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Prizes for OII staff and students at Oxford’s OxTalent awards

Published on
22 Jun 2017
The OII picked up prizes at Oxford's 2017 OxTALENT awards, which recognise members of the University who have made innovative use of digital technology.

Oxford’s annual OxTALENT awards (“Celebrating the digital at the University of Oxford”) recognise members of the University who have made innovative use of digital technology in order to foster learning and academic practice at either undergraduate or postgraduate level, develop more effective links between teaching and research, and improve impact through outreach and public engagement.

This year OII staff and students won awards in three categories:

Otto Kässi and Vili Lehdonvirta won the Data Visualisation prize for their Online Labour Index (OLI), a new economic indicator that provides an online labour market equivalent of conventional labour market statistics. It measures the utilisation of online labour platforms over time and across countries and occupations, and provides a solid evidence base for future policy and research. The judges felt that “the Online Labour Index perfectly demonstrates the power of interactive visualisations”.

The judges were impressed by the use of the fledgling Interactive Data Network service to build the interactive dashboard using R and Shiny, and by the commitment to making both the data behind the visualisation and the code for the dashboard itself open access. They particularly appreciated the cleanliness of the dashboard design and the slightly unsubtle prompts to the viewer of the interactivity available to them. They also noted that “it was also clear from the submission that the visualisation has helped significantly in getting this topic discussed within government bodies.”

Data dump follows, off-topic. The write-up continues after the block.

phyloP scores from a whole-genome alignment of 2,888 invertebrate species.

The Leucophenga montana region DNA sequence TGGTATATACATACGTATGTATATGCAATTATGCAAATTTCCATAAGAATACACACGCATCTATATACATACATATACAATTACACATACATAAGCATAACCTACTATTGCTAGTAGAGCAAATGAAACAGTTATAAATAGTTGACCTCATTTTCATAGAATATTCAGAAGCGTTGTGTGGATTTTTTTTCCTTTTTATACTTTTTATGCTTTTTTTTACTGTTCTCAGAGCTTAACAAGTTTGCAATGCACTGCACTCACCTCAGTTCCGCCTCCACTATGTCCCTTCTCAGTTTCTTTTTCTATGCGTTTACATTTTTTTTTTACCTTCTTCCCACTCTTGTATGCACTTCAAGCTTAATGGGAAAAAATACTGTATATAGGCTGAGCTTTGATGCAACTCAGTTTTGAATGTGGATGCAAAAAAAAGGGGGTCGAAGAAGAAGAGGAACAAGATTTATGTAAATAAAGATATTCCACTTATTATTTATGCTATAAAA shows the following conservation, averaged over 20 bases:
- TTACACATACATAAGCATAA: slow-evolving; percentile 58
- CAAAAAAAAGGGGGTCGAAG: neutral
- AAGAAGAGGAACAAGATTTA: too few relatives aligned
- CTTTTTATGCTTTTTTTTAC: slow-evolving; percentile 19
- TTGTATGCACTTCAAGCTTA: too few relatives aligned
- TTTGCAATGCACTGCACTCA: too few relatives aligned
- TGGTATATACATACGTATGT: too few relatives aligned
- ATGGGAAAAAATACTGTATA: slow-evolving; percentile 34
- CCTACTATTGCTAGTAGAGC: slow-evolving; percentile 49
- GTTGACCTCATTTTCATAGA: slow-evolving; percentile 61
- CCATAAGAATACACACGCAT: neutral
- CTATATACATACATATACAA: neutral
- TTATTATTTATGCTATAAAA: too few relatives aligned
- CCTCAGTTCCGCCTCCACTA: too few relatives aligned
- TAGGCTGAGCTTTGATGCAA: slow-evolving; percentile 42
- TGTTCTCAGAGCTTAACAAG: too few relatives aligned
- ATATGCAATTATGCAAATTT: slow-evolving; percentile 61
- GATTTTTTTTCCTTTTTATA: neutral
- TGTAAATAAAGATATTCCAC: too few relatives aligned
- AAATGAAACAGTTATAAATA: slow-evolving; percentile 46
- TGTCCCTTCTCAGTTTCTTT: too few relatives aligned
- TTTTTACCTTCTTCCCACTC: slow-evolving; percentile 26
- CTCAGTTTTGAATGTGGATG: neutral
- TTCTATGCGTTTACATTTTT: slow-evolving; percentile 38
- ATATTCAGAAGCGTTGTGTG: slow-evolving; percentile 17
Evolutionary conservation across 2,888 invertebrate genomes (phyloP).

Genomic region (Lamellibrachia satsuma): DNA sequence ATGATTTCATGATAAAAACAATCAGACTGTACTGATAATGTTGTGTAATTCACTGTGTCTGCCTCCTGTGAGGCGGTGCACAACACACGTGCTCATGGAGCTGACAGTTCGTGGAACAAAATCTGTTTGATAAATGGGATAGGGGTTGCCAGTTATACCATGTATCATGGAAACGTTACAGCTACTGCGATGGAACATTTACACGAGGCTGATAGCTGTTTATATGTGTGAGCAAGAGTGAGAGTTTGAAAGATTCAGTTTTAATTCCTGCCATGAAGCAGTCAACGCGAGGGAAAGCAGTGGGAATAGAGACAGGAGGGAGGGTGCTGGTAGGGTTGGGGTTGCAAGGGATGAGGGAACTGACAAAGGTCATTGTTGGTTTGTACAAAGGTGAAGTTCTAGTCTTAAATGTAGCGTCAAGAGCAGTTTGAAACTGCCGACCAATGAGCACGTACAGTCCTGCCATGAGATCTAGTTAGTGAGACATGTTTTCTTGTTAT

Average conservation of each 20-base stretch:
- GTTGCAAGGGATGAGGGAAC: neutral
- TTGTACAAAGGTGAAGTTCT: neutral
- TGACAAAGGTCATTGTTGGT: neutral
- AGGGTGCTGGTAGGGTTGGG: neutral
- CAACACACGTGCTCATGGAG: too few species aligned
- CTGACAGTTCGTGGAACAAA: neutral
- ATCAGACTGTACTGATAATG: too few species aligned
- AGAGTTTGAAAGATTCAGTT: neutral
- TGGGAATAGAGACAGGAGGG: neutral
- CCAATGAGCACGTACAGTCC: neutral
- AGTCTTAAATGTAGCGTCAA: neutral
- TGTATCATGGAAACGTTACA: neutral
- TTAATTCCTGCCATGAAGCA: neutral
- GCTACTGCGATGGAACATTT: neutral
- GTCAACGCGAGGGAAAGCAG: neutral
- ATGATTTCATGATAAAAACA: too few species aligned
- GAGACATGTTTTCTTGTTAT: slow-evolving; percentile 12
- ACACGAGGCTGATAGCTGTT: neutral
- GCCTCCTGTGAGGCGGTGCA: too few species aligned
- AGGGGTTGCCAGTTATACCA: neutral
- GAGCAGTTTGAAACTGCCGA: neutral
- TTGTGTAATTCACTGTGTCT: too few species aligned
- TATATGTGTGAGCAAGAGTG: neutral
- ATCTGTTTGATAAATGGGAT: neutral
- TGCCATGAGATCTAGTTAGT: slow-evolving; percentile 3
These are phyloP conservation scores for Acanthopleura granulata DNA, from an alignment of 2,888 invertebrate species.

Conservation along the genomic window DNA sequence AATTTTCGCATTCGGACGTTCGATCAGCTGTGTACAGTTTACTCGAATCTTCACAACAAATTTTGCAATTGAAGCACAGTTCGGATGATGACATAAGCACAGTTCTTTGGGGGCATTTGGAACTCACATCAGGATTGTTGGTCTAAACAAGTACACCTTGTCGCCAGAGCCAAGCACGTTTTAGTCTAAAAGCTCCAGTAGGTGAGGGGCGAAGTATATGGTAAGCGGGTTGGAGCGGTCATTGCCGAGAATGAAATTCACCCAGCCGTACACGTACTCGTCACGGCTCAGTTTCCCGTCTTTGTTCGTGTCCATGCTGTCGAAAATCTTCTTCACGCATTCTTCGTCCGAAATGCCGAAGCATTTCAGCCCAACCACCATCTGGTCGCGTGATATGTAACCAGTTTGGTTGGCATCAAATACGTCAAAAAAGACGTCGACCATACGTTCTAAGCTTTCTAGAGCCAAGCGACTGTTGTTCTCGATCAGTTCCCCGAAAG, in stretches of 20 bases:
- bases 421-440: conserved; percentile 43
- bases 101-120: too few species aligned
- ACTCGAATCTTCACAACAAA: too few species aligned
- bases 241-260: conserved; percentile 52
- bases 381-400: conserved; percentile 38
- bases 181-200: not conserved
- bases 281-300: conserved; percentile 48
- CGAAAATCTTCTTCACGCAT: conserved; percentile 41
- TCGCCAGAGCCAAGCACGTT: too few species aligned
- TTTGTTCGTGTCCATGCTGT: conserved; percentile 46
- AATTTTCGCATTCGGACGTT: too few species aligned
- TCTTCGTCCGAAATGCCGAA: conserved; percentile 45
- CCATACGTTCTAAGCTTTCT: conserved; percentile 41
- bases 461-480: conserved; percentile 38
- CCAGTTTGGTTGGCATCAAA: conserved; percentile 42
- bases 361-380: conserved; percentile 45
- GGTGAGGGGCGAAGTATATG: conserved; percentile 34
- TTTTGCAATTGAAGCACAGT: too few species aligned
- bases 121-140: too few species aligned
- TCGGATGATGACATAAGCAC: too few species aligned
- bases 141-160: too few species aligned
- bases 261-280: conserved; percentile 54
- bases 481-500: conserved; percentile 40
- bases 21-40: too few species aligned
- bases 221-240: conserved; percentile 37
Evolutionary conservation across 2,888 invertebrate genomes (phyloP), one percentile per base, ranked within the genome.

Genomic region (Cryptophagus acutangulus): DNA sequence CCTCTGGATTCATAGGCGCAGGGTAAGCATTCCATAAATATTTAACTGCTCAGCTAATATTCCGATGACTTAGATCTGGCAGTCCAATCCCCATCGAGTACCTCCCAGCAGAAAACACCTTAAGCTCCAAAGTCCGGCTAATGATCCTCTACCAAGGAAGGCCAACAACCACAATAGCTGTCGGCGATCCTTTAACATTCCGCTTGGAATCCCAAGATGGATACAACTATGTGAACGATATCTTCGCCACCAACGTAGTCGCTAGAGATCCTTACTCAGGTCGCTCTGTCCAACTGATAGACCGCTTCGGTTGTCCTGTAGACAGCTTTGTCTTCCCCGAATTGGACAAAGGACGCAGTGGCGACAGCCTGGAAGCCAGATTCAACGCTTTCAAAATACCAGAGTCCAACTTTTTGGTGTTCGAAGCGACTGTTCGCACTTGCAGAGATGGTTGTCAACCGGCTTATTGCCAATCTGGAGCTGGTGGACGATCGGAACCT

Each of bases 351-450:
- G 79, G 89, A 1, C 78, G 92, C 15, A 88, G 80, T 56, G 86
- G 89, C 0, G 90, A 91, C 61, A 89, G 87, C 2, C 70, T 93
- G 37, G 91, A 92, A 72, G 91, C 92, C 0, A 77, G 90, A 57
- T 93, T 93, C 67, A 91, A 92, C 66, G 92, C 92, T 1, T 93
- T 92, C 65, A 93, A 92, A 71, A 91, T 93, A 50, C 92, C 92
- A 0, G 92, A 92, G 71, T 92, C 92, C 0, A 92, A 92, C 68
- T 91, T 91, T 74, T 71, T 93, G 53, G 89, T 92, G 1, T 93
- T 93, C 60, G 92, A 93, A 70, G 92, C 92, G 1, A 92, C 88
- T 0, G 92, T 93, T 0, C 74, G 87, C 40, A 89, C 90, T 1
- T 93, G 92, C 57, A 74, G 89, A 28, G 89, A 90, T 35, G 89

Kathryn Eccles and Jamie Cameron were on the team that won the “IT Innovation Challenge” prize for the Cabinet project, a platform on which digital versions of museum objects can be made available alongside course materials, texts and images, and on which students and teachers can interact with the material either individually or as a group. It has been used to support and enhance Oxford’s teaching in History, History of Art, English Literature, Anthropology, Archaeology and Business.

Paige Mustain was on the team led by the Department of Education in collaboration with Oxfordshire County Council, which won the “Outreach and Widening Participation” prize. Their go_girl: code+create project engaged a group of young women from non-traditional educational backgrounds to undergo a programme to build their confidence and self-esteem through developing videos, games, and web apps.

Congratulations, all!